Nepenthes eymae has a racemose inflorescence. The male inflorescence measures up to 30 cm in length by 2.5 cm in width (flowers included), of which the peduncle (≤3 mm wide at its base) constitutes up to 11 cm and the rachis up to 20 cm.[4][7] Flowers are borne singly or in pairs, the two-flowered partial peduncles being located towards the base of the inflorescence. The partial peduncles are ebracteate and number 30–40. They are approximately 4 mm long, being formed from a pair of basally-united pedicels around 10 mm long. Tepals are elliptic and around 4 mm long by 2 mm wide. The androphore is around 4 mm long and bears an anther head measuring 1 mm by 1.5 mm.[7]

An indumentum of soft, orange[4] to reddish-brown hairs is often present on all mature vegetative parts, including the stem, lower lid surface, and laminar surfaces. This covering consists of tufted hairs up to 0.05 mm long and simple hairs typically up to 0.8 mm long (those of the tendril, midrib, lid and spur are denser and longer, reaching 2 mm).[7] However, the indumentum is variable and may be reduced to the point of being completely inconspicuous in some populations.[4]

The stem and midribs are yellowish green, and the laminae dark green.[4][7] The tendrils may be yellow to green[4] or tinged red.[7] In terrestrial traps, the pitcher cups may be white,[7] green, yellow, brown, or red, and are often red speckled.[4] Traps bearing a conspicuous indumentum may have a maroon sheen under certain light conditions. The inner surface ranges from yellow or olive green to almost brown, and commonly has darker blotches of red, brown, or purple. The peristome is usually dark, from reddish brown to black throughout in older specimens. It frequently bears stripes ranging from yellow to black. The operculum is green to brown and often mottled with red to black markings on its lower surface.[4][7] Upper pitcher are predominantly yellow, sometimes bearing red to purple flecks on the inner surface and lid underside. The appearance of the peristome is variable: it may be a solid orange to red (in which case it is often darker towards the inner edge), or it may be narrowly streaked with red, brown, purple, or black.[4] Tepals are red.[7]

No infraspecific taxa of N. eymae have been described.[4]

An epiphytic specimen with red-mottled lower pitchers


Nepenthes eymae is endemic to the Indonesian island of Sulawesi. It has been recorded from the provinces of Central Sulawesi (including the East Peninsula) and West Sulawesi. Many of the peaks in these regions are poorly known and may support as-yet undiscovered populations of N. eymae. The species has a wide altitudinal distribution of 1000 to at least 2000 m above sea level, typically being found above 1400 m.[4]

The species generally grows terrestrially, but may also be epiphytic at higher elevations. It has been recorded from a wide variety of habitats, including heath forest, river banks, exposed sites such as cliff faces and landslides, and disturbed or recovering secondary vegetation (such as previously logged dipterocarp forest).[4] Towards the upper end of its altitudinal range, N. eymae is found among the ridge and summit vegetation of upper montane forest. The species occurs in both shaded and exposed sites, but grows best in the latter. Nepenthes eymae has no confirmed natural hybrids, although introgression may take place where this species is sympatric with N. maxima.[4]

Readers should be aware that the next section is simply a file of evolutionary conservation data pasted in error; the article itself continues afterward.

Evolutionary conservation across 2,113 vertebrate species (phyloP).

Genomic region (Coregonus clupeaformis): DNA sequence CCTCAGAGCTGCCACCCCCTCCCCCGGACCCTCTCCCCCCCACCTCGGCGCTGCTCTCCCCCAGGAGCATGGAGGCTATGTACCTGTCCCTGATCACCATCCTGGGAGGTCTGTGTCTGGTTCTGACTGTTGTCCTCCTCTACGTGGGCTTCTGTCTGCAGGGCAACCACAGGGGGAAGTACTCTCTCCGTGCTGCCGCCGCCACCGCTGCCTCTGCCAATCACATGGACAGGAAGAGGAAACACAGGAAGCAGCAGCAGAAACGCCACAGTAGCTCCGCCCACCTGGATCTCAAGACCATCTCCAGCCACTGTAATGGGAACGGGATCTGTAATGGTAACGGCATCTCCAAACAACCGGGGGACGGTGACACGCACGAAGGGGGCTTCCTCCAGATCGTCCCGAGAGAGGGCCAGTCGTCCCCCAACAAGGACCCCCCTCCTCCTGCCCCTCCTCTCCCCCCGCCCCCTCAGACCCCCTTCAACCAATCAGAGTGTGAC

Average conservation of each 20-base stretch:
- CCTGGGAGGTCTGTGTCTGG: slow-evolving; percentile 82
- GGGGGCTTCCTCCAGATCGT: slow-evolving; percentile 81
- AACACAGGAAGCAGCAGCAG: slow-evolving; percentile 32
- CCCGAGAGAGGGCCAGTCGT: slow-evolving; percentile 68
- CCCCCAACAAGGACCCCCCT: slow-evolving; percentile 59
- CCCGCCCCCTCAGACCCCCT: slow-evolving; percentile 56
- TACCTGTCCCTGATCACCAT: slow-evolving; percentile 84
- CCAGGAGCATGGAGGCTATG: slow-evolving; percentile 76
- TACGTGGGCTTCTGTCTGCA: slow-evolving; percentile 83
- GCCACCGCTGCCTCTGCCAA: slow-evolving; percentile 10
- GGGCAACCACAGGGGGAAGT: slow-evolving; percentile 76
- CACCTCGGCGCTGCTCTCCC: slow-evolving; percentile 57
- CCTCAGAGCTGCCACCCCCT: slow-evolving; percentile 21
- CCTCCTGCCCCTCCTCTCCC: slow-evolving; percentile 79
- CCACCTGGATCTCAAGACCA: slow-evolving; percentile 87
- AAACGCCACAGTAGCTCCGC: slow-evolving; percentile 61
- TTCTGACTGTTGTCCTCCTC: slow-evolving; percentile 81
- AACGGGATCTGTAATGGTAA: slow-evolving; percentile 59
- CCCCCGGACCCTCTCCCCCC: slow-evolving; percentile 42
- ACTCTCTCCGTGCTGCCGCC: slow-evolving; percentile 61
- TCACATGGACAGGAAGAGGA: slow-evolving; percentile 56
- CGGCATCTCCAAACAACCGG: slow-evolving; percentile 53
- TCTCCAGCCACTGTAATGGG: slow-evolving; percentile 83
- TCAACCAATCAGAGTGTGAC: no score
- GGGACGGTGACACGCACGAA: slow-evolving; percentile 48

The conservation status of N. eymae is listed as Vulnerable on the IUCN Red List, based on an assessment carried out in 2000.[1] In 2009, Stewart McPherson wrote that the species is "widespread and locally abundant" across its range and that most populations are "remote and not seriously threatened at present".[4] Nepenthes eymae is known to occur in one protected area (Morowali Nature Reserve), although the full extent of its range is unknown.[4]


Aerial pitchers of N. eymae, with the interior surface clearly visible

Nepenthes eymae produces an extremely thick, mucilaginous pitcher fluid that coats the entire inner surface of the traps in a thin film.[4] This is seen in cultivated plants as well[7] and is most prominent in upper pitchers, which must contend with the action of the wind. These pitchers appear to function at least in part as flypaper traps, with the sticky inner walls trapping small flying insects above the surface of the fluid. The prey then gradually slide down into the base of the pitcher where they are digested.[4] This trapping method was noted by Peter D'Amato in 1993, who observed that, in cultivated plants, lower pitchers were more successful at catching ants than were upper pitchers.[6]

A 2011 study that used cultivated material of N. eymae recorded a mean digestive fluid relaxation time of 0.096 seconds (± 0.000) for this species.[16] As for the majority of studied highland Nepenthes (but not lowlanders), this value differed significantly (P < 0.001) from that of distilled water, leading the authors to categorise N. eymae as a viscoelastic species.[16]